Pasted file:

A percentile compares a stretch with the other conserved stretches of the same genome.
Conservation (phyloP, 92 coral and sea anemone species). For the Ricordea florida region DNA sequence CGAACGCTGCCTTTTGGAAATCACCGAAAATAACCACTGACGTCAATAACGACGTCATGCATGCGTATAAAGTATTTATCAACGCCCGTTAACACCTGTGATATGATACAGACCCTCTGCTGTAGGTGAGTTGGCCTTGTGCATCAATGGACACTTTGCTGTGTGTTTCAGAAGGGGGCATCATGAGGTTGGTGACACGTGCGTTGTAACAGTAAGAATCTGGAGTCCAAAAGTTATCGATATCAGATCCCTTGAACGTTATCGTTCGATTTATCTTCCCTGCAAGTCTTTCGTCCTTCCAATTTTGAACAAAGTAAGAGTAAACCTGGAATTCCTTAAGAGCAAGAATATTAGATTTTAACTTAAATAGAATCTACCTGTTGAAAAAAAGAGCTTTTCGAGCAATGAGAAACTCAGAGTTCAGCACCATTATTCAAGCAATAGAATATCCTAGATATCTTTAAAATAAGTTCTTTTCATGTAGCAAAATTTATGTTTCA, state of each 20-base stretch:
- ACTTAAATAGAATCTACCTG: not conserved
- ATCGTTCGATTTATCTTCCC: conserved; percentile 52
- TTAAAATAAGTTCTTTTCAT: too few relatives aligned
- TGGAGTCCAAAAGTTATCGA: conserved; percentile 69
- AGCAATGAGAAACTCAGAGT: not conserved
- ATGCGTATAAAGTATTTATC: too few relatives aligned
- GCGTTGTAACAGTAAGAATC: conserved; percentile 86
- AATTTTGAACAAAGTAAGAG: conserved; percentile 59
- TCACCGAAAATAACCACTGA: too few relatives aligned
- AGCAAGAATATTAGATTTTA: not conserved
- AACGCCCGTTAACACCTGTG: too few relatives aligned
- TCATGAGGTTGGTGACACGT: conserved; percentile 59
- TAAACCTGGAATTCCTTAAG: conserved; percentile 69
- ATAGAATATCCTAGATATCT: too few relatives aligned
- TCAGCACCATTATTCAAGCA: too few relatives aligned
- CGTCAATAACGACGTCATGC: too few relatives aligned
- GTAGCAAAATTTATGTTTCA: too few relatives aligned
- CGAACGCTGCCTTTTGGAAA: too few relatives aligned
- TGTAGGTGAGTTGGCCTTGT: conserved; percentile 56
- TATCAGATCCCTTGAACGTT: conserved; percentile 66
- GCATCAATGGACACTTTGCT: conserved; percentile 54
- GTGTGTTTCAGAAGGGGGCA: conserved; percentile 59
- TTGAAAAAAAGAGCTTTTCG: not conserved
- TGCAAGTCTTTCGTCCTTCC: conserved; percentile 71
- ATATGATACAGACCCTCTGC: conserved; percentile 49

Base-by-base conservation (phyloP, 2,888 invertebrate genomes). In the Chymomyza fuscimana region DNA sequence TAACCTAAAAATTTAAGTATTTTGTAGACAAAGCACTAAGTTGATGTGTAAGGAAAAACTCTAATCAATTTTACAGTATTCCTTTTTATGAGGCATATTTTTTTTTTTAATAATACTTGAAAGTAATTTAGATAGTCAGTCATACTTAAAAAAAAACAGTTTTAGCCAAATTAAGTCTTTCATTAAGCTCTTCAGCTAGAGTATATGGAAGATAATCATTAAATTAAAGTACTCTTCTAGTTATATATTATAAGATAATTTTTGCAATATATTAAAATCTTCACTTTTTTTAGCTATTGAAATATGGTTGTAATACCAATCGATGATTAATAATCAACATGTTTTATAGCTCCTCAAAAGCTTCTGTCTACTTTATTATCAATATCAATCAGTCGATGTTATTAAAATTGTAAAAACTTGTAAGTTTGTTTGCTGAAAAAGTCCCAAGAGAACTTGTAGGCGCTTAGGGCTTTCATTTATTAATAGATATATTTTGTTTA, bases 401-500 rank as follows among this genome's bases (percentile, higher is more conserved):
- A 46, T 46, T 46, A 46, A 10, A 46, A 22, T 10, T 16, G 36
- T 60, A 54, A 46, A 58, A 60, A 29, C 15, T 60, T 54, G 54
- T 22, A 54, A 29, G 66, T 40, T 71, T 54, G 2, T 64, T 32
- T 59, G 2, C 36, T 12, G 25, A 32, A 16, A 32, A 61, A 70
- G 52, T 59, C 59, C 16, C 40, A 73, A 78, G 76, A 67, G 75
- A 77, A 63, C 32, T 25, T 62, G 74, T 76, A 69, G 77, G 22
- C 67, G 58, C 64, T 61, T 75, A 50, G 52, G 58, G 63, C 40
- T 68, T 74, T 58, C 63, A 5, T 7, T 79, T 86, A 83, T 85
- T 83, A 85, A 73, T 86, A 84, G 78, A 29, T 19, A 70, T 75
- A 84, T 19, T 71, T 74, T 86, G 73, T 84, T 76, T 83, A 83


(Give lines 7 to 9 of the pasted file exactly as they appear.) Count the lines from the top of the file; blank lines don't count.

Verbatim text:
- AGCAATGAGAAACTCAGAGT: not conserved
- ATGCGTATAAAGTATTTATC: too few relatives aligned
- GCGTTGTAACAGTAAGAATC: conserved; percentile 86